The effects of anthropogenic-associated activities on the global climate system over the past two centuries have become undeniable, and supported by a vast body of scientific literature (IPCC, 2014). Increased levels of greenhouse gases in the atmosphere have changed the energy cycling of the global climate system, creating greater variability in temperature and precipitation. Global Climate Change models (GCM’s) are accurate at predicting changes in temperature for any given area, but are highly variable when forecasting potential changes in precipitation (Beckage, 2014). One reason for the inability of models to accurately downscale globally forecasted changes in precipitation to the regional or local-scale level. Despite inaccuracies in climate models, the effects of precipitation variability at the local and regional levels are increasingly evident, with severe droughts and floods becoming more common across the world. Therefore, a clear scientific need to investigate the magnitude of changes in precipitation at the local level has been identified.
One key mission of the LTER is to document long-term biological processes at particular designated sites: “place-based science”, and despite critiques of this approach, one strength is that LTER sites have many, large, comparable datasets. Specifically at the Luquillo LTER (LUQ), daily rainfall data have been collected dating back to 1975 using the National Atmospheric Deposition Program methodology. These data have been verified using classic rainfall collection techniques. Specifically, at LUQ the past two “weak” El Niño events (2014 & 2015) have resulted in summer droughts caused by the lack of rainfall in the month of May (the month with the highest variance in rainfall average since 1975), which have greatly affected water availability on the island and caused economic and social stress. However, despite observational evidence of an increased variability in precipitation, there is little statistical support of these claims when the data is analyzed, resulting in little scientific evidence for these claims and an inability to forecast precipitation variability into the future. The question is: Can we find statistical evidence of increasing variance in precipitation records from LTER sites over time, using site precipitation data? If so, this would be a crucial finding to support claims of global climate change, and justify the scientific merit of continued LTER site data collection.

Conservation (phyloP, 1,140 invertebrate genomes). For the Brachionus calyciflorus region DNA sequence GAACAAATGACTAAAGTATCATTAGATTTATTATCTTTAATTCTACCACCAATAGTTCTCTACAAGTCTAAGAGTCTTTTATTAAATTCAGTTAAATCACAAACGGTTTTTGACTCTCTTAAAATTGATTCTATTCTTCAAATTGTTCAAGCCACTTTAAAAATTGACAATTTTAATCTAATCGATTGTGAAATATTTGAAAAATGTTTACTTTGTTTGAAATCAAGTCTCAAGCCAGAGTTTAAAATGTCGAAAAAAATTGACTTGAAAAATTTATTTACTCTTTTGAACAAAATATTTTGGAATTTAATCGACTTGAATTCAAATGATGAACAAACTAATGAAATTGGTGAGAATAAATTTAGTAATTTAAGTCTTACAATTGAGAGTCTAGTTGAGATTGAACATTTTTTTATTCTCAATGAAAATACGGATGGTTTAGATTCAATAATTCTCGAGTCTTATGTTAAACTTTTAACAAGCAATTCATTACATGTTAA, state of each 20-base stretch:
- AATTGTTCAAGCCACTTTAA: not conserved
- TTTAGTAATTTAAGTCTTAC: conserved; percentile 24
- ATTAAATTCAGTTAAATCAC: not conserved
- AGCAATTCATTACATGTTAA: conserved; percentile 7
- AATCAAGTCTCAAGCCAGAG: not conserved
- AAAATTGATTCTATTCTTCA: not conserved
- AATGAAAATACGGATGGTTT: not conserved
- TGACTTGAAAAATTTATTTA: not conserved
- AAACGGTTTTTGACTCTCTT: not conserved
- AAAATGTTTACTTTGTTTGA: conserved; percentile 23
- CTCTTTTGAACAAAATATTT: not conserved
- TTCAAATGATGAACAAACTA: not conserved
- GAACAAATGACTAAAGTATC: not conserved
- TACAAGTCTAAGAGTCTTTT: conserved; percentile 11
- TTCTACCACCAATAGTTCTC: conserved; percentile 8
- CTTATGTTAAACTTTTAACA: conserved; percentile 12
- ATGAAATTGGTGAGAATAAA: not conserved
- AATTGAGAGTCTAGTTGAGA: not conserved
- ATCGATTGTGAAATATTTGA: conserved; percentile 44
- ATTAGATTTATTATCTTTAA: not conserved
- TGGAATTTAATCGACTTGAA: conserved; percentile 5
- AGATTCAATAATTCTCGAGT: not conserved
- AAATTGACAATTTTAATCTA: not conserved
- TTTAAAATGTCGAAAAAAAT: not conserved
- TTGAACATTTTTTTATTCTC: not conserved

Between other graduate students at the upcoming LTER ASM in the graduate student symposium, we propose a discussion aimed at investigating changes in local-scale precipitation using LTER site precipitation data from multiple sites. Observed changes in precipitation could be shared among students and investigated using the data. Data analysis and statistical techniques for investigating these anomalies could be proposed and further developed, and most importantly, cross-site comparisons could be made and compared with GCM’s, to help provide information about global climate change effects and their possible impacts into the future. Please share this with any LTER graduate students that may be interested. Please bring laptop comupters and LTER-site precipitation data.